Posted by: susanrmeyer | July 20, 2007

Transformed by Time

Who knew that 62 would be a milepost birthday? Well, I suppose that all birthdays are mileposts in one way or another. What made this birthday such a big deal was a little notice I got in the mail in June. It was from the City of New York. “You are entitled to a payout,” it said, “starting on your 62nd birthday. Please come into our offices to file.”

So here it is – I’m officially retired from the City of New York. I had not expected this to be a marker event. It will be, after all, a very, very small sum. Not a pension. Barely a pe…. I will most certainly not stop working. I have too many projects afoot. I’m having too much fun. I’m YOUNG!!!

And yet … I felt different. I felt old. I felt tired. I felt superfluous. I understand why Brits are not layed off but made redundant. I felt redundant. Nothing in my life has changed except that a very small check will now arrive every month.

I began asking friends who had already retired and was surprised to see how common my feelings were. I spoke to women who retired at 55 and women who retired past 65. They all had the same feeling. Most of them had wonderful plans for post-retirement living. I’m happy to report that some have transitioned to new careers, others are finally spending time with family; some are gardening, some are traveling. One has promised herself that she will do at least one new thing every week. These are all vibrant, energized, interesting and exciting women. And yet, each had that experience of being shelved.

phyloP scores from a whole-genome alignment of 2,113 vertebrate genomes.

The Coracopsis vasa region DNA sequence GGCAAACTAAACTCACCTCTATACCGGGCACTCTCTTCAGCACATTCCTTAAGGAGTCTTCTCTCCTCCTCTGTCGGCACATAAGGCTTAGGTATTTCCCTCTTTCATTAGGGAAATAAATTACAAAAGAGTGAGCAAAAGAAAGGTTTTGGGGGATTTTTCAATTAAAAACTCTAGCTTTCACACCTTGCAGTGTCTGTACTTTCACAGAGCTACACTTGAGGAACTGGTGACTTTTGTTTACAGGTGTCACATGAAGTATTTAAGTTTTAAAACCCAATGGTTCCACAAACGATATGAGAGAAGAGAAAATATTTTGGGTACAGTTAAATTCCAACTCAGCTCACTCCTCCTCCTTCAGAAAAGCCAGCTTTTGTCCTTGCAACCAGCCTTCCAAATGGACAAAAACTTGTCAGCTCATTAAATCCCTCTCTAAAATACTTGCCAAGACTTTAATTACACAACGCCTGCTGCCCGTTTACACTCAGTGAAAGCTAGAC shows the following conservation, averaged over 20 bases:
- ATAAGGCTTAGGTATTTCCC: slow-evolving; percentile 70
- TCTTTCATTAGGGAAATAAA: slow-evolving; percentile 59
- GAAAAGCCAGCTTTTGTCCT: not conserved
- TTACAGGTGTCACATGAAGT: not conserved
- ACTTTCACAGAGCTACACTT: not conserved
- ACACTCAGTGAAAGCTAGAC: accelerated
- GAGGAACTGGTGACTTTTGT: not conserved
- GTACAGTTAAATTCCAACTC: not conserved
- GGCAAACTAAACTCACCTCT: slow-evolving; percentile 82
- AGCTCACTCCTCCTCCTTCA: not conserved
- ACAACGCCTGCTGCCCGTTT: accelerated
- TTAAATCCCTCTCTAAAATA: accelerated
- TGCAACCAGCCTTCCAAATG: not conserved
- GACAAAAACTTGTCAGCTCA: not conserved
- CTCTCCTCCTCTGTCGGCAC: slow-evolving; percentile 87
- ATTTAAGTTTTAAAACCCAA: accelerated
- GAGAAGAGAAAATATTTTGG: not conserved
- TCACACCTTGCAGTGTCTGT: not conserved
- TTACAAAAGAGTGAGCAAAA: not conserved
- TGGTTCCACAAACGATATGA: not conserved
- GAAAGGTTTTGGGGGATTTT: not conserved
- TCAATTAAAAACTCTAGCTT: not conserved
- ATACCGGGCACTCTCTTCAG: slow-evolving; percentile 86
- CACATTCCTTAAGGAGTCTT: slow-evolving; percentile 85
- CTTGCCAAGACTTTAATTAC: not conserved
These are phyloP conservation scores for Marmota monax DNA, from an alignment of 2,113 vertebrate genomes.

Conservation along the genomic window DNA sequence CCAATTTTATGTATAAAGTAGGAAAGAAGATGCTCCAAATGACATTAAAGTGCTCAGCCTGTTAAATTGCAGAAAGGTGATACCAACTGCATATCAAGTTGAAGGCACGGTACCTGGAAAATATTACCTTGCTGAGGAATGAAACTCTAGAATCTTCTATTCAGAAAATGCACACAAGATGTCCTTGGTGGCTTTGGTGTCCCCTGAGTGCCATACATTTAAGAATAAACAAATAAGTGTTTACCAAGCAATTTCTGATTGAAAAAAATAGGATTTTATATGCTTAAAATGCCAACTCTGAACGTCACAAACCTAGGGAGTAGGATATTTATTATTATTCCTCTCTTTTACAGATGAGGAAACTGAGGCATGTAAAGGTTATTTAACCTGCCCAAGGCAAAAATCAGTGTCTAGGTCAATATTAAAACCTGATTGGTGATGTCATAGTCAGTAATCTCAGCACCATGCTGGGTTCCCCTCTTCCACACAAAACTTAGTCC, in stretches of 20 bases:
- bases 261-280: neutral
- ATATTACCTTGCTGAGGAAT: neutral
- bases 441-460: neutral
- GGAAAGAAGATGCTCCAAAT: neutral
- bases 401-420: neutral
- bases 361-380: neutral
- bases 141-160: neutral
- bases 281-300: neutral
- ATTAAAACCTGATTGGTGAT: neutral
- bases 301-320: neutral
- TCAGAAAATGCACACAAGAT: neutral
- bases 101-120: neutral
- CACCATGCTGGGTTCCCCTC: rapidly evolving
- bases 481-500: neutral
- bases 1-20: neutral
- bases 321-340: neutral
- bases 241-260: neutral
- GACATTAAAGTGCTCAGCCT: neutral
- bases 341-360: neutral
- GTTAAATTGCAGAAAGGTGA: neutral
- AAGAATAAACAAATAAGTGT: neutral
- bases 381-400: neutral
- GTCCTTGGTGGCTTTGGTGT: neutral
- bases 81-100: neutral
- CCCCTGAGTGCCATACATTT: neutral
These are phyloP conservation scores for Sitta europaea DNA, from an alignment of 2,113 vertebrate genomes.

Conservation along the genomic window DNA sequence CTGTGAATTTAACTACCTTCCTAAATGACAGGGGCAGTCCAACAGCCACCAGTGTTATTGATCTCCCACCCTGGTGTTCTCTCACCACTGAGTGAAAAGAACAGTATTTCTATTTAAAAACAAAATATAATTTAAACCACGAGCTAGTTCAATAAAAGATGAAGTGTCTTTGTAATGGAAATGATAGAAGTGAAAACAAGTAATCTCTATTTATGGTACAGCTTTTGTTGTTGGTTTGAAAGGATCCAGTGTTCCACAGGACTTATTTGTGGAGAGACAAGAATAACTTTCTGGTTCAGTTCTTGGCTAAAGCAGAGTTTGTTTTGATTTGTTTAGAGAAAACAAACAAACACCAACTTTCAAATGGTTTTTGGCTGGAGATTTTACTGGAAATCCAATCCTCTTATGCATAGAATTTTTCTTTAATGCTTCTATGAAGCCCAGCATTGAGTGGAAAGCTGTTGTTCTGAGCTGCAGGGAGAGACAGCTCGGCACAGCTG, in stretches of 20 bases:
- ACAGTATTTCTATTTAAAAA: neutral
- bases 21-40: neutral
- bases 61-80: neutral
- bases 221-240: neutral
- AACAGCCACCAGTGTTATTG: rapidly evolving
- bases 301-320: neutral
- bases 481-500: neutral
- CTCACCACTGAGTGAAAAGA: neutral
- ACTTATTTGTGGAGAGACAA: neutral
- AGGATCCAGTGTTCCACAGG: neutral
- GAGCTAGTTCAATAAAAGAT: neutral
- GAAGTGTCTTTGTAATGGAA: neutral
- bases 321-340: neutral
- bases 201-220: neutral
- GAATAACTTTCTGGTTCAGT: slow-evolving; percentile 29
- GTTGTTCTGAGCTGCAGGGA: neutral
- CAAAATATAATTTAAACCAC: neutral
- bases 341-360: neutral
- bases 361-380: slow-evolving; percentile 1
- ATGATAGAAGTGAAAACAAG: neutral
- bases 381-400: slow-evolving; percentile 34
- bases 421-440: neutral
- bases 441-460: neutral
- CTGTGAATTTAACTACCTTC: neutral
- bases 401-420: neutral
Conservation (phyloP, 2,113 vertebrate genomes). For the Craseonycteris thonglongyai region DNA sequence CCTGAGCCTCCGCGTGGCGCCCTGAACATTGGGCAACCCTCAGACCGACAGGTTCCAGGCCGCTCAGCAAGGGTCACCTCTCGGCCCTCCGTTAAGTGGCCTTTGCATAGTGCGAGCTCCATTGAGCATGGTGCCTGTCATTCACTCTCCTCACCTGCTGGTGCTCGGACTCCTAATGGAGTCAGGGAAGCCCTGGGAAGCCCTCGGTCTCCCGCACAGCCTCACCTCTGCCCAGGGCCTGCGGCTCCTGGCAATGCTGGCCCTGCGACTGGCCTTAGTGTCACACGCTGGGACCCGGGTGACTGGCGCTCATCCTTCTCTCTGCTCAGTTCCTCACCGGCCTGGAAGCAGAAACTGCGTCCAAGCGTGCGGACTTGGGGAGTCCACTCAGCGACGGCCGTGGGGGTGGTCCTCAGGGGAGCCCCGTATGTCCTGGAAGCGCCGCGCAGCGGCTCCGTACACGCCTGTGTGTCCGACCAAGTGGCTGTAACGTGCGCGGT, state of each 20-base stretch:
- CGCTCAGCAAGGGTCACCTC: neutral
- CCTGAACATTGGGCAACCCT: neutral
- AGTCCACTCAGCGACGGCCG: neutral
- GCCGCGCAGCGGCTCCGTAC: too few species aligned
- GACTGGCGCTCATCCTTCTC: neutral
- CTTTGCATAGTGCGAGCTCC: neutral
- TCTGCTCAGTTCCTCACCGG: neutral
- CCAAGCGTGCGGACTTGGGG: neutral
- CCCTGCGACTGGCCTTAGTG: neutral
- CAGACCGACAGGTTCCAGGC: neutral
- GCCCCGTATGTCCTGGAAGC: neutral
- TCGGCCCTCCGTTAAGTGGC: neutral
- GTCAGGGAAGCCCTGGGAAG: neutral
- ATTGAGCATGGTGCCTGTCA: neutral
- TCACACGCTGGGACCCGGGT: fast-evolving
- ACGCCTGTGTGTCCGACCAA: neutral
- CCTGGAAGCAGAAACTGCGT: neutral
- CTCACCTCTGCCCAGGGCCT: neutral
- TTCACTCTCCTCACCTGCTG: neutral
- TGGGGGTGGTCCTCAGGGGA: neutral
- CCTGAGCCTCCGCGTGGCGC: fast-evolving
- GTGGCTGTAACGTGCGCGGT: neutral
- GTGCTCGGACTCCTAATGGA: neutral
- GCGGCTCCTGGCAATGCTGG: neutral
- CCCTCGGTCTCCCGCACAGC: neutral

It only took a few days to move back into my busy schedule, to begin planing Fall workshops, to schedule meetings with project partners. But those few days were sad and difficult.

The experience reminded me that transformation is not always pleasant. Our transofrmational experiences are what we make of them. If we do not look for the lessons within each, we may not learn. And that transformation requires more than celebration – it requires great compassion, understanding, and space for grief as well as joy.

I come away from this transformational experience with a renewed commitment to help others through the transitions the 60’s bring. I come away with a better understanding of the need to support transformation in its many forms. To not force joy when there is none, but rather to reach out the hand of friendship, walk with another and wait for that place of serenity or calm or peace or simply willingness to talk. And to listen and cry and then – only then – laugh and wait for joy to arrive.

It will.

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Responses

  1. Very nice!!


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